re: pro-democratic

S. Graw (
Sat, 22 Jun 1996 22:32:56 -0400

> "Conservatives" in the US, as someone pointed out, also want to
>seize the concept of "democracy" and fill it with their own elitist,
>racist and imperialist -- in other words, thoroughly UNdemocratic --
>content. ...................
> I think it would be interesting and useful to have a discussion
>of just what "democracy" IS, rather than trying to apply a term which
>is one of the most heavily contested terms in the human vocabulary.
>What did we learn about what "real democracy" is as a result of the
>protests of the 60s?
Grover Furr's suggestion of a thread on "democracy" may alleviate torpid
summer mailboxes, but here's a borrowed throught we shouldn't leave home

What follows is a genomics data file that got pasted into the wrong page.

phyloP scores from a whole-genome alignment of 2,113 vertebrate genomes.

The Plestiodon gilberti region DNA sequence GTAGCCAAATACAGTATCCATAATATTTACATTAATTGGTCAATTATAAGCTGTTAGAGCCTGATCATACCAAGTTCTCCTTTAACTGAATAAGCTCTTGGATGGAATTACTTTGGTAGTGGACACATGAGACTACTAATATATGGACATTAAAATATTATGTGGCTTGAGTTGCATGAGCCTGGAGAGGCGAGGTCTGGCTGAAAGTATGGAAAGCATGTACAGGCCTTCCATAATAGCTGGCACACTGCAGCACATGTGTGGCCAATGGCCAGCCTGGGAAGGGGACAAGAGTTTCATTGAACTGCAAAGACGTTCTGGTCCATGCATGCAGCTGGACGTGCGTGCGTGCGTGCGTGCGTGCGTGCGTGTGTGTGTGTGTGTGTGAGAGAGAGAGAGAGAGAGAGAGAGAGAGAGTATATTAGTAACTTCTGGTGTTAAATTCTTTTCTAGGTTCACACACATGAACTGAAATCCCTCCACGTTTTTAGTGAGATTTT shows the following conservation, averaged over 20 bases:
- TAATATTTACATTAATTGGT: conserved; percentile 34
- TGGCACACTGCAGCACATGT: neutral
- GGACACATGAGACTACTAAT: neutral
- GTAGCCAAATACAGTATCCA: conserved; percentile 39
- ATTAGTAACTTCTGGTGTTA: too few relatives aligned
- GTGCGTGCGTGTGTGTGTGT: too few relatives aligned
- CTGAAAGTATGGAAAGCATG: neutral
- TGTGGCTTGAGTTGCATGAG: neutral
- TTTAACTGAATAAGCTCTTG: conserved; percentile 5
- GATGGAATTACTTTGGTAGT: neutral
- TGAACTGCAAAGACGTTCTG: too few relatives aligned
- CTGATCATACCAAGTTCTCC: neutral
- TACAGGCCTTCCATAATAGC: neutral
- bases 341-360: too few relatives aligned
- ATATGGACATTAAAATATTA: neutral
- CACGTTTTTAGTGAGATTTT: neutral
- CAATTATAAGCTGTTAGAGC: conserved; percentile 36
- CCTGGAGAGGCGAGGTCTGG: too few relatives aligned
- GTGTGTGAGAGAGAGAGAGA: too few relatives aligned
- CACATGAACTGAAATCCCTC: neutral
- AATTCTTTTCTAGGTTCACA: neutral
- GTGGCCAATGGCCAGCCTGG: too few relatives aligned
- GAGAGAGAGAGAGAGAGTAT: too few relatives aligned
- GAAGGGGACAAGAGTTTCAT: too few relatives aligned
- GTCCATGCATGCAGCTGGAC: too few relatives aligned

In a recent talk, Martin Bernal, the embattled (by neo-con intellectuals)
author of "Black Athena," pointed out the origins of the heavily constructed
form of democracy in US political discourse. In the late 18th & early 19th
century, political discourse about independence and the nature of the
liberated state focussed nearly exclusively on Rome, the republic, and
rights therein. "Democracy" was a non-starter. Only in the 19th century,
when the question of slavery arose in political discourse, did it become
opportune to speak of and construct democracy, Greek style (despite the
discursive non-sequitur of classical slavery!). Incidentally, Bernal's
point was that classical Greece as imagined by North American settlers,
therefore had to become White, i.e. western European, the point where his
"Black Athena," arguing for a racially heterogenous classical Greece, begins
to trod on racist ideology. We shouldn't overlook this 170 years later.
Respectfully, Steve Graw
* From: Steve Graw
* at Cornell U./Field of Development Sociology
* Warren 34/ (607) 255-7684
* "What are we if not our memories?" *